In last week’s post on interview preparation, I discussed the essentials of practicing and rehearsing. There is a vast range of questions that could be posed to you in an interview. It is critical that you prepare and practice questions that you will also ask of the interviewer. There are several different interview formats including telephone, screening or panel/group interviews to name a few. Regardless of the format you must thoroughly be prepared.
The myriad of questions can range from the very obvious to the incredibly surprising, disconcerting and even down right illegal. No matter the question, you have to be ready for how to appropriately address it and turn it to your greatest advantage. The following array of questions provide an idea of various and possible “gotcha” questions.
Previously, I discussed preparing your comments aligned to your strengths, accomplishments and successes. Do not underestimate the questions you could be asked regarding your weaknesses, flaws or failures. You may also be asked what makes you unique, or as I like to say – your value proposition. Other questions can include things that are plan related, such as your approach to a “90 or 100 day plan” or how quickly you think you can come up to speed. They make ask future-related questions such as where you see yourself in five or ten years.
You will likely be tested on your knowledge of the company, why you want to work for them, why you left your last position, or what you thought of your last boss. There are more personal, but not illegal, questions that can come your way, such as what is most important to you at work, describing your personality to include describing yourself in terms of an animal, or the “if money didn’t matter” question – if you could do anything, what would it be.
On the other side of the equation, you should be prepared to ask questions such as their opinion on where they see the industry headed in the next three to five years, or where the organization’s priorities lie and what the critical factors of success are for the company. In addition, you could ask how they define success for the given role over a period of time, such as thirty, sixty or ninety days or at the end of a year.
Other questions can include things about their culture, leadership style, or the mission or vision of the organization. Again, there are a host of questions you should be prepared to ask.
The compensation question seems to be the one question that just about gets everybody. I can assure you it happens to people with all levels of experience and self-confidence. How you answer this question can be the biggest success or greatest mistake you can make in an interview. My recommendation is to not bring it up in the first interview. In fact, most candidates who discuss compensation too early in the interview process have already started to negotiate against themselves.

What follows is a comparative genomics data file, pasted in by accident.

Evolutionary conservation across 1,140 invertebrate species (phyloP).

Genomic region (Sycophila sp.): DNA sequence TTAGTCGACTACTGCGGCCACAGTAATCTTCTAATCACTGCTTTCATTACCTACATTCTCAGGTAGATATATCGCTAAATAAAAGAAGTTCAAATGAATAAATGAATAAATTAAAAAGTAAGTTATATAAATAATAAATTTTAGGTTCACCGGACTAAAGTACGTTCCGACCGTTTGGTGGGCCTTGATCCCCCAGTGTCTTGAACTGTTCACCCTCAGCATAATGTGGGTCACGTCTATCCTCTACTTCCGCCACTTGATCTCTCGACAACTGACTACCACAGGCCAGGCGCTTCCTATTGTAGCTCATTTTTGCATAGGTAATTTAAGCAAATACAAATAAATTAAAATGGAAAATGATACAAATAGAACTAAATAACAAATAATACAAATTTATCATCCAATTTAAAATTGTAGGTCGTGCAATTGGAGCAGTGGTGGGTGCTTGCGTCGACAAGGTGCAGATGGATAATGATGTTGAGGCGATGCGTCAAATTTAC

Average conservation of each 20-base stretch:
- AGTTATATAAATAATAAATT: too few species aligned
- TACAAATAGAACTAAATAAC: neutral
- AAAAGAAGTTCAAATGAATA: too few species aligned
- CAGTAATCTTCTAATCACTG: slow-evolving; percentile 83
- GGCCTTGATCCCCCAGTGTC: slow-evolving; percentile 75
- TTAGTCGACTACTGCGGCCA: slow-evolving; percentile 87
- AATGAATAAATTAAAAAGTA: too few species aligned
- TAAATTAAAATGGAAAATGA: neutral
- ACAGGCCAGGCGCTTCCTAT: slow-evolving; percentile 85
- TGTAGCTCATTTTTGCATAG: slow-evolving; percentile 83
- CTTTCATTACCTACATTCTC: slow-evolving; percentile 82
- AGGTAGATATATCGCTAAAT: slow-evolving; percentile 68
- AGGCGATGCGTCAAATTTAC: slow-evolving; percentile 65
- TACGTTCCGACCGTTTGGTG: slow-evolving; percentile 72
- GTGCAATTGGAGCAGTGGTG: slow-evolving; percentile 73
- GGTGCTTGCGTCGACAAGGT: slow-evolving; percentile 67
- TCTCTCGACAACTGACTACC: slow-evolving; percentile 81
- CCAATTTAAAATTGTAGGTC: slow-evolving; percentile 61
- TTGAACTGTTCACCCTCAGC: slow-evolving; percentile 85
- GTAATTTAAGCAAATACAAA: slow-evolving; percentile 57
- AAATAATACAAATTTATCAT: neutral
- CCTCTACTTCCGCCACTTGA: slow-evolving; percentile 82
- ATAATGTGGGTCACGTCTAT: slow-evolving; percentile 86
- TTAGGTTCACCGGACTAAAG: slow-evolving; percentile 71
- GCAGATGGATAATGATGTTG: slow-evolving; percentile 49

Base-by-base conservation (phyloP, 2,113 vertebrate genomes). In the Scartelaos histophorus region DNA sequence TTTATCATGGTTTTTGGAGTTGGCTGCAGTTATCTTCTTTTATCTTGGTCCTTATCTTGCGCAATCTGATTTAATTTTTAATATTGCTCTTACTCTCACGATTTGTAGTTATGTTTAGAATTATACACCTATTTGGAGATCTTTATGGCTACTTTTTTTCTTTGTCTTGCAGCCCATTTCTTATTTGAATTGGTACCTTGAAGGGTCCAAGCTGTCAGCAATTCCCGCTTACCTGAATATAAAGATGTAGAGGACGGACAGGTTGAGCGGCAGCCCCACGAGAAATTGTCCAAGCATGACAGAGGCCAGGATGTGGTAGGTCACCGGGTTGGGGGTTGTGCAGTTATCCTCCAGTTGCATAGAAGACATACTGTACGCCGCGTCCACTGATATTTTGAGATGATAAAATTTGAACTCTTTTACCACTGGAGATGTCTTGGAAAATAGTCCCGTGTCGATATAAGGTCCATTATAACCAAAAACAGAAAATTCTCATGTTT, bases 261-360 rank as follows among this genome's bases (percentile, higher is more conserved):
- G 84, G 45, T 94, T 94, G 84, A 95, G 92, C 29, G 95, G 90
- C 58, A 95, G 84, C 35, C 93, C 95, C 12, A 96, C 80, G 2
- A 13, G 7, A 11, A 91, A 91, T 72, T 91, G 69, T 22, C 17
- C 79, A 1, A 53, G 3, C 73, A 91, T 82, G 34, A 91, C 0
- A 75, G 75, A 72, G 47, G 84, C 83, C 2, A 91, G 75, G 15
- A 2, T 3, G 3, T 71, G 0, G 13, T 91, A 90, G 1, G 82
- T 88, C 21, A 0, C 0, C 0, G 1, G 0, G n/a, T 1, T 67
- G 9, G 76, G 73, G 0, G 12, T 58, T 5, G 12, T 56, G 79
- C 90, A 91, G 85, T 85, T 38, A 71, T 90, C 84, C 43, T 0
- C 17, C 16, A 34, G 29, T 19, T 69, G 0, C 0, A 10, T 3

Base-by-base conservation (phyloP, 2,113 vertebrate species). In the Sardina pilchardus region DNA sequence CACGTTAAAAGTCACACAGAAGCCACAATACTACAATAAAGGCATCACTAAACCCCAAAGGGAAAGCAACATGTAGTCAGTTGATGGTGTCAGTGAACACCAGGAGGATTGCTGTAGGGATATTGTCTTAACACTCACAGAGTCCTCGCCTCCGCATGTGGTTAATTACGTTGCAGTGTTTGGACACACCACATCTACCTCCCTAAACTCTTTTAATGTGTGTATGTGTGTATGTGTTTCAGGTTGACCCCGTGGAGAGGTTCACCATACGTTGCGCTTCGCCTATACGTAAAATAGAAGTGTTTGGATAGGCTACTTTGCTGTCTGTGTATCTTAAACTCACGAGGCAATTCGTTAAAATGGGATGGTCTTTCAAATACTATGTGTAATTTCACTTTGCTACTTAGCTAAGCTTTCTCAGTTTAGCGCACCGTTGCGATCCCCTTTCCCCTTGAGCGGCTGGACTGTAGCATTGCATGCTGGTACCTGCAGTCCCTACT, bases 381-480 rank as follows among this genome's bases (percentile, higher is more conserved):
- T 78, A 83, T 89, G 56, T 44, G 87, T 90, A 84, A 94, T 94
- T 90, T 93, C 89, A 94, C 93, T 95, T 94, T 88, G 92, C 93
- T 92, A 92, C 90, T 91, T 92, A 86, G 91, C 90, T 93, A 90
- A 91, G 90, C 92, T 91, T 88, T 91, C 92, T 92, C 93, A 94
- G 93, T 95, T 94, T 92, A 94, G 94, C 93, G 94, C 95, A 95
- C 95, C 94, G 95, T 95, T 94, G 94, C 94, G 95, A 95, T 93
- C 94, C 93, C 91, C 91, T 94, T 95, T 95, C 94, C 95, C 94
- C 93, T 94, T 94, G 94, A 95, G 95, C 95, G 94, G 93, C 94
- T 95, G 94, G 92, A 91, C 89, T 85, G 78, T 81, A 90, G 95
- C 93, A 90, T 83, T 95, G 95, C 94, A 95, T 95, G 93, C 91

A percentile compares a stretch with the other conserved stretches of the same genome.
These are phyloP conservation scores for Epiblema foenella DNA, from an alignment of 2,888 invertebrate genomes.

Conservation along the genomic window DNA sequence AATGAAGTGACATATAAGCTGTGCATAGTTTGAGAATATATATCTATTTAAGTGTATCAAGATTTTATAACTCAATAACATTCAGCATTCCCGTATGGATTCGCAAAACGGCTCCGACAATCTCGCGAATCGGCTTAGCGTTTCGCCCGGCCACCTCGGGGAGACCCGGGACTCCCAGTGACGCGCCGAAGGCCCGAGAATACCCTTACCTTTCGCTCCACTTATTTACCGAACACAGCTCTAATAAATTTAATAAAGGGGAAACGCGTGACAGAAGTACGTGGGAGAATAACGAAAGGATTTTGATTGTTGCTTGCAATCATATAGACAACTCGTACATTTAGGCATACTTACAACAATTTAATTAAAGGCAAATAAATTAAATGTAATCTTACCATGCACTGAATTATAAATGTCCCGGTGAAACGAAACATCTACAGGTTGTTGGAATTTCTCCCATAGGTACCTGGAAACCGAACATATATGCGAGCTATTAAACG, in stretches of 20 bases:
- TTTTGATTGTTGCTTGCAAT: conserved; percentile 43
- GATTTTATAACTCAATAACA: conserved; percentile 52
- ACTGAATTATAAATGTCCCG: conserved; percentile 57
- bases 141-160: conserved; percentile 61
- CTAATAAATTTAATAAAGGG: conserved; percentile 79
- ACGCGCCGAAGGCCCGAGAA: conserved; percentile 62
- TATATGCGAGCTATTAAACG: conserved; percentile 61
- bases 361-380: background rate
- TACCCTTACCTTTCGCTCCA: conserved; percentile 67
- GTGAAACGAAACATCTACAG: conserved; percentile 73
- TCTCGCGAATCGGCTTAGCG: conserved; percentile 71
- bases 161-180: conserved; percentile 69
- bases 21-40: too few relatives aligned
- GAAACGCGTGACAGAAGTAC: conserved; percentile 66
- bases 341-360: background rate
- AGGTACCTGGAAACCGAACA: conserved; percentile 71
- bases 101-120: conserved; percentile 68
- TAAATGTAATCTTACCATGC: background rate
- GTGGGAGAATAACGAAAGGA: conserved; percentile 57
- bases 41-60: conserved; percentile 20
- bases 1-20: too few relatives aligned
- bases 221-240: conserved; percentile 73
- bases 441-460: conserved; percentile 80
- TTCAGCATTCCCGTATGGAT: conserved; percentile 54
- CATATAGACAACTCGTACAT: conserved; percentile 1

If asked about compensation, try to turn it around to ask more questions about the position. State that you are sure they would like to know more about you before discussing compensation. Alternatively, you could try to get them to tell you a salary range for the position. If all else fails, answer the question using ranges and not specifics. Talk about the range in terms of what the “market” demands. If you are interviewing for other positions, you could say that the other positions you are interviewing for are in range of ___. Remember – do not negotiate against yourself!
This is quite simple and straight forward – people hire people they like, people hire people who are similar to themselves, and people hire people who are like others in the organization. It’s all about chemistry and fit. Unfortunately, when you ask for honest feedback, whether from the company or the executive search firm, nine times out of then, they will not tell you. Why? Because they don’t have to!
There are also non-verbal queues to consider, such as your first impression. How you dress, a firm hand shake, energy level, self-assurance and your posture will all make a difference. You can’t leave anything to chance. The attire situation has become more complicated given casual work environments. Through your research or simply asking the person arranging the interview, you should be able to glean what attire is most appropriate. Many executives wonder how to handle interviews which take place over a meal. My bottom-line – it is about the interview and not the food.
There are several types of questions than can be considered illegal or inappropriate. You should not be asked about your age, ethnicity, family heritage, religious preference, marital status, if you have children, your family situation or future plans or your sexual preference. There are several ways you can handle these types of questions – refuse to answer, ask why they would ask that given question, ask why it is important for them to know, or you could skirt the question. Most importantly, in today’s business environment it should be well know that these types of questions should not be asked. If they are, it may tell you something about the company’s culture!
Whether you are interested as a result of an interview or not, it is appropriate and frankly polite to follow-up with a thank you letter. This will set you apart from most other candidates, because most forget to do so or simply do not think it is important. The thank you note gives you the opportunity to keep your candidacy front and center, to reiterate your strengths, value and interest. It also establishes the reason for the next step or follow-up. Your method can be email, formal letter or a handwritten note. It really depends on the culture you observe. Lastly, the letter is short and to the point – open with a thank you, reference your skills, interest or fit, and close with reference to next steps.